This weekend, I had a chance to see the Watch Dogs 2 demo live at Fan Expo Canada. It’s the same demo that has been shown at E3 and floating around YouTube. Watching it live leaves a great impression and I was honestly impressed. The game looks great and they have made meaningful changes to core mechanics, including driving and NPC AI. The driving mechanic was worked on by Ubisoft Reflections (the same division of Ubisoft responsible for the Driver series), NPCs are more diverse and reactive, and they react to Marcus positively or negatively based on the game’s new mood system.
There are also all sorts of devices for you to navigate the world with and gadgets to hack into. Remote vehicles will help you circumvent obstacles and look like a lot of fun, especially for players who enjoy stealth. If you prefer to get more involved in the action, Marcus can now traverse the environment fluidly and quickly climb and leap around buildings. I walked away pretty pumped about Watch Dogs 2. But that was their goal, and that worries me.
Well another E3 has come and gone and we gamers are left overwhelmed by opportunities that lie before us. I know I have already preordered six games for this fall (You can say preordering is a sham all you like but 20% off is no joke). Yes we saw a lot of fantastic stuff over the last week. I am not entirely sold on some of it, some have given me reasons to be interested but a select few really stood out. Here are my top picks for Best of E3 2016.
I will be honest these days I barely pay attention to the new iterations of AAA franchises. At the end of the day not much really changes right? Despite that I almost never fail to pick them up. Partly because all my friends inevitably get it and who am I to not bend to peer pressure right? So there I was browsing my local game store and what do I find? The new Battlefield Hardline. Battlefield 4 was enjoyable so why not I say. Battlefield Hardline is visually impressive. It looks fantastic, plays very smoothly and has an interesting story but it falls short in too many areas to be a success.
I am a writer, digital media specialist, and an intrepid explorer but when I am not working or seeking out new adventures, I am an avid gamer. Why? Because saving the world never gets old. I love all sorts of games but shooters are my favorite. I cut my teeth on my PC with Wolf 3D, DOOM, & Quake and today I still relax with some Call of Duty or Borderlands. That is one of the reasons I am helping some friends out with a very cool project that takes the games we love and is putting them to good use: helping sick kids. Headshots from the Heart is a fundraising marathon unlike any you’ve seen.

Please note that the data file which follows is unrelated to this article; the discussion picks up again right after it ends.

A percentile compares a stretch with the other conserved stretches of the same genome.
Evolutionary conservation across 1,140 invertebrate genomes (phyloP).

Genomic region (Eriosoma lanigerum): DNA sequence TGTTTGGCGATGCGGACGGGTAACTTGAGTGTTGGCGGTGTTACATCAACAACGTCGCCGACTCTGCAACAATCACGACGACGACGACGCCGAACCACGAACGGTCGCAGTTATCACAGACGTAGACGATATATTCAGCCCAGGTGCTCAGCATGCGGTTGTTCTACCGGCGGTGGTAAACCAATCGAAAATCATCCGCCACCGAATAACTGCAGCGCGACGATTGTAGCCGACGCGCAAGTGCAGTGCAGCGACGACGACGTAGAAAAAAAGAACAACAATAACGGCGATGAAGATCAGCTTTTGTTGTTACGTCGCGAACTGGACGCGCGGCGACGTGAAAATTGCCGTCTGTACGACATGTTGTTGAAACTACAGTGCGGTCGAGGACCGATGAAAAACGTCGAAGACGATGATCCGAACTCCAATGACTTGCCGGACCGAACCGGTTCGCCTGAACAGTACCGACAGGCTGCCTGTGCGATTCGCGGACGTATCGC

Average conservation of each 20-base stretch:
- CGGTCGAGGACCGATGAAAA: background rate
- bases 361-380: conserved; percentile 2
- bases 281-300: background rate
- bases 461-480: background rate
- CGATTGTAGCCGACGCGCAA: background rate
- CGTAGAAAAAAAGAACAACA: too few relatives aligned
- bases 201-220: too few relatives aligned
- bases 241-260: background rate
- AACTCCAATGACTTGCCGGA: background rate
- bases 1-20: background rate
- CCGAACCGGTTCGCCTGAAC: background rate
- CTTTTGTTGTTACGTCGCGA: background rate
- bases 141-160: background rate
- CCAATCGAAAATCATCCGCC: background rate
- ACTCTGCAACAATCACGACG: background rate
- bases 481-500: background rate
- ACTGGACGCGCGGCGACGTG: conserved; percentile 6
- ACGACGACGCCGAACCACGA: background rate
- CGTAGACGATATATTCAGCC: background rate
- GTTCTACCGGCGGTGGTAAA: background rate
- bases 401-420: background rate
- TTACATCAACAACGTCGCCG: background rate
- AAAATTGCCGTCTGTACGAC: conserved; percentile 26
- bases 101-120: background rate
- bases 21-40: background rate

I am a gamer. I love my PS3 and PC, my shooters and platformers and for me there is nothing like that feeling you get from being the hero in a good adventure story. The trouble is a lot of people discount video games as juvenile or even a waste of time. Non-gamers have trouble understanding why an adult would want to spend hours exploring a digital landscape or fine tuning your marksmanship. They can’t understand the emotion that comes with toppling that final boss or pride of finishing your game on “impossible” difficulty or even why we “gotta catch them all”. I won’t waste my energy trying to convert the non-gamers of the world, If you don’t get it then it probably isn’t for you, you sad sad individual, but I would like to share some things that gaming has taught me.
A couple of weeks ago I had one of the most frustrating experiences of my life.Wait, I said this was going to be how great building your own PC was? Well it is, when it is all up and running, you are filled with a sense of joy and accomplishment that can’t be matched by much. However it is a long rocky road to that joy.OK the rockiness and length of the road will vary on the builder but what makes building your own rig so great is that it teaches you about yourself.